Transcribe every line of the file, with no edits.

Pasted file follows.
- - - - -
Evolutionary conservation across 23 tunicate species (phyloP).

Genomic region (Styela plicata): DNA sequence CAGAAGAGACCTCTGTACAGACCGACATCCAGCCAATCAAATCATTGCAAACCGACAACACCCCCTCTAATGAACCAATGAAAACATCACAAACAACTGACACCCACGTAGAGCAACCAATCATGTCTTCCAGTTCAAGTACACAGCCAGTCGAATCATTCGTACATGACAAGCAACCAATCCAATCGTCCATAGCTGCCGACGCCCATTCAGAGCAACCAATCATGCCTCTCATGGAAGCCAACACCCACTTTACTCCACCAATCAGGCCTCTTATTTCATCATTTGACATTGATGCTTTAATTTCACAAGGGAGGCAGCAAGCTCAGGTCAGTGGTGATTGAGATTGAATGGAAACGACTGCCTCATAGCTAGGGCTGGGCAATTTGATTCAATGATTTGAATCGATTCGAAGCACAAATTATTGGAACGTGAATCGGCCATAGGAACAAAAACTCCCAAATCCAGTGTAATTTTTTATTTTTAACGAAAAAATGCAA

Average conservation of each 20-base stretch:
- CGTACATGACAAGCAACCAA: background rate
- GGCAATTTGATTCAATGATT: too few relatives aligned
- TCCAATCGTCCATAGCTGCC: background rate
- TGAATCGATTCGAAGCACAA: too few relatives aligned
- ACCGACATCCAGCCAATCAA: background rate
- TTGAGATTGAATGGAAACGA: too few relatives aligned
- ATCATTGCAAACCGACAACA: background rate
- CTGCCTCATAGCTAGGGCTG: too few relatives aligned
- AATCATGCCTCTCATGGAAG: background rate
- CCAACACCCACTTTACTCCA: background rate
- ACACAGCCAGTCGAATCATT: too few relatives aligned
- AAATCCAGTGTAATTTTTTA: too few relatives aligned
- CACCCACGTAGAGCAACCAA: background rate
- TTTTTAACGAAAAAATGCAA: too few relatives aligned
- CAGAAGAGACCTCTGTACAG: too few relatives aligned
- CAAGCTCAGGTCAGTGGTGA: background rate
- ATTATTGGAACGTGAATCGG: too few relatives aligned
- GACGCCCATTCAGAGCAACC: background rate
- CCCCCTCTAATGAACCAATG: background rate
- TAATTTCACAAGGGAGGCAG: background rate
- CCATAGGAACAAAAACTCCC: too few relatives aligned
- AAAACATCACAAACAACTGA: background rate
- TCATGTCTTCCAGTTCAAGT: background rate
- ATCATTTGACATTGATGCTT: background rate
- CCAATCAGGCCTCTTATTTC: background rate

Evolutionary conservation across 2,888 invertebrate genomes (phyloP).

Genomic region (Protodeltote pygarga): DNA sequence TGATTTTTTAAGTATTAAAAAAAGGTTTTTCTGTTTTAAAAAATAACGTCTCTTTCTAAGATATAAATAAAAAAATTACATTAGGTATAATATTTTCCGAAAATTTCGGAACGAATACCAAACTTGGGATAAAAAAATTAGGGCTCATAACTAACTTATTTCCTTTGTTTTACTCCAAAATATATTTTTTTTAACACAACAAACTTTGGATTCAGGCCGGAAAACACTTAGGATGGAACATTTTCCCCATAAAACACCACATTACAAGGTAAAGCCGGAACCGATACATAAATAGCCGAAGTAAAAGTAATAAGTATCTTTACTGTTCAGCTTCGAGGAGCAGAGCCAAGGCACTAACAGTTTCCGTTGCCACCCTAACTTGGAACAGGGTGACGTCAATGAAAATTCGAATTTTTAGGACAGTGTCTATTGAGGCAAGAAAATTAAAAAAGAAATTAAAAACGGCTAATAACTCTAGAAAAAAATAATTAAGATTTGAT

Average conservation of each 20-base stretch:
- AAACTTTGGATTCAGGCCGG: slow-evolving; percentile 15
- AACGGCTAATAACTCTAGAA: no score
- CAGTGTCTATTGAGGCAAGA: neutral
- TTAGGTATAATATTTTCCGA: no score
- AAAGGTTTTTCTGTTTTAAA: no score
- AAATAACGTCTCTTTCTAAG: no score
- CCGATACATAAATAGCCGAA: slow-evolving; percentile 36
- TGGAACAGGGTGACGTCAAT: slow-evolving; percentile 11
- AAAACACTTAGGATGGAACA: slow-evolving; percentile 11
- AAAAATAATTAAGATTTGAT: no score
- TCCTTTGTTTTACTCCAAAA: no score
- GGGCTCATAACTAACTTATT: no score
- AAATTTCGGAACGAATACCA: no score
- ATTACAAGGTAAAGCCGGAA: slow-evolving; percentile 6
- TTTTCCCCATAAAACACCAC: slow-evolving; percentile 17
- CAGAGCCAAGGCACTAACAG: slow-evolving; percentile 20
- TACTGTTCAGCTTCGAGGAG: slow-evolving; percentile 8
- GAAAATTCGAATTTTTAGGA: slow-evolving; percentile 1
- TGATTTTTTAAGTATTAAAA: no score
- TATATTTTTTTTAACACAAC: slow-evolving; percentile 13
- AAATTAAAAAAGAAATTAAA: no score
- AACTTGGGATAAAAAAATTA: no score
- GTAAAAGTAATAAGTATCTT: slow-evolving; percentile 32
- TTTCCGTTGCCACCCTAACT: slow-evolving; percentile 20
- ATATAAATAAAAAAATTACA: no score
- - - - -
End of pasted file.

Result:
Evolutionary conservation across 23 tunicate species (phyloP).

Genomic region (Styela plicata): DNA sequence CAGAAGAGACCTCTGTACAGACCGACATCCAGCCAATCAAATCATTGCAAACCGACAACACCCCCTCTAATGAACCAATGAAAACATCACAAACAACTGACACCCACGTAGAGCAACCAATCATGTCTTCCAGTTCAAGTACACAGCCAGTCGAATCATTCGTACATGACAAGCAACCAATCCAATCGTCCATAGCTGCCGACGCCCATTCAGAGCAACCAATCATGCCTCTCATGGAAGCCAACACCCACTTTACTCCACCAATCAGGCCTCTTATTTCATCATTTGACATTGATGCTTTAATTTCACAAGGGAGGCAGCAAGCTCAGGTCAGTGGTGATTGAGATTGAATGGAAACGACTGCCTCATAGCTAGGGCTGGGCAATTTGATTCAATGATTTGAATCGATTCGAAGCACAAATTATTGGAACGTGAATCGGCCATAGGAACAAAAACTCCCAAATCCAGTGTAATTTTTTATTTTTAACGAAAAAATGCAA

Average conservation of each 20-base stretch:
- CGTACATGACAAGCAACCAA: background rate
- GGCAATTTGATTCAATGATT: too few relatives aligned
- TCCAATCGTCCATAGCTGCC: background rate
- TGAATCGATTCGAAGCACAA: too few relatives aligned
- ACCGACATCCAGCCAATCAA: background rate
- TTGAGATTGAATGGAAACGA: too few relatives aligned
- ATCATTGCAAACCGACAACA: background rate
- CTGCCTCATAGCTAGGGCTG: too few relatives aligned
- AATCATGCCTCTCATGGAAG: background rate
- CCAACACCCACTTTACTCCA: background rate
- ACACAGCCAGTCGAATCATT: too few relatives aligned
- AAATCCAGTGTAATTTTTTA: too few relatives aligned
- CACCCACGTAGAGCAACCAA: background rate
- TTTTTAACGAAAAAATGCAA: too few relatives aligned
- CAGAAGAGACCTCTGTACAG: too few relatives aligned
- CAAGCTCAGGTCAGTGGTGA: background rate
- ATTATTGGAACGTGAATCGG: too few relatives aligned
- GACGCCCATTCAGAGCAACC: background rate
- CCCCCTCTAATGAACCAATG: background rate
- TAATTTCACAAGGGAGGCAG: background rate
- CCATAGGAACAAAAACTCCC: too few relatives aligned
- AAAACATCACAAACAACTGA: background rate
- TCATGTCTTCCAGTTCAAGT: background rate
- ATCATTTGACATTGATGCTT: background rate
- CCAATCAGGCCTCTTATTTC: background rate

Evolutionary conservation across 2,888 invertebrate genomes (phyloP).

Genomic region (Protodeltote pygarga): DNA sequence TGATTTTTTAAGTATTAAAAAAAGGTTTTTCTGTTTTAAAAAATAACGTCTCTTTCTAAGATATAAATAAAAAAATTACATTAGGTATAATATTTTCCGAAAATTTCGGAACGAATACCAAACTTGGGATAAAAAAATTAGGGCTCATAACTAACTTATTTCCTTTGTTTTACTCCAAAATATATTTTTTTTAACACAACAAACTTTGGATTCAGGCCGGAAAACACTTAGGATGGAACATTTTCCCCATAAAACACCACATTACAAGGTAAAGCCGGAACCGATACATAAATAGCCGAAGTAAAAGTAATAAGTATCTTTACTGTTCAGCTTCGAGGAGCAGAGCCAAGGCACTAACAGTTTCCGTTGCCACCCTAACTTGGAACAGGGTGACGTCAATGAAAATTCGAATTTTTAGGACAGTGTCTATTGAGGCAAGAAAATTAAAAAAGAAATTAAAAACGGCTAATAACTCTAGAAAAAAATAATTAAGATTTGAT

Average conservation of each 20-base stretch:
- AAACTTTGGATTCAGGCCGG: slow-evolving; percentile 15
- AACGGCTAATAACTCTAGAA: no score
- CAGTGTCTATTGAGGCAAGA: neutral
- TTAGGTATAATATTTTCCGA: no score
- AAAGGTTTTTCTGTTTTAAA: no score
- AAATAACGTCTCTTTCTAAG: no score
- CCGATACATAAATAGCCGAA: slow-evolving; percentile 36
- TGGAACAGGGTGACGTCAAT: slow-evolving; percentile 11
- AAAACACTTAGGATGGAACA: slow-evolving; percentile 11
- AAAAATAATTAAGATTTGAT: no score
- TCCTTTGTTTTACTCCAAAA: no score
- GGGCTCATAACTAACTTATT: no score
- AAATTTCGGAACGAATACCA: no score
- ATTACAAGGTAAAGCCGGAA: slow-evolving; percentile 6
- TTTTCCCCATAAAACACCAC: slow-evolving; percentile 17
- CAGAGCCAAGGCACTAACAG: slow-evolving; percentile 20
- TACTGTTCAGCTTCGAGGAG: slow-evolving; percentile 8
- GAAAATTCGAATTTTTAGGA: slow-evolving; percentile 1
- TGATTTTTTAAGTATTAAAA: no score
- TATATTTTTTTTAACACAAC: slow-evolving; percentile 13
- AAATTAAAAAAGAAATTAAA: no score
- AACTTGGGATAAAAAAATTA: no score
- GTAAAAGTAATAAGTATCTT: slow-evolving; percentile 32
- TTTCCGTTGCCACCCTAACT: slow-evolving; percentile 20
- ATATAAATAAAAAAATTACA: no score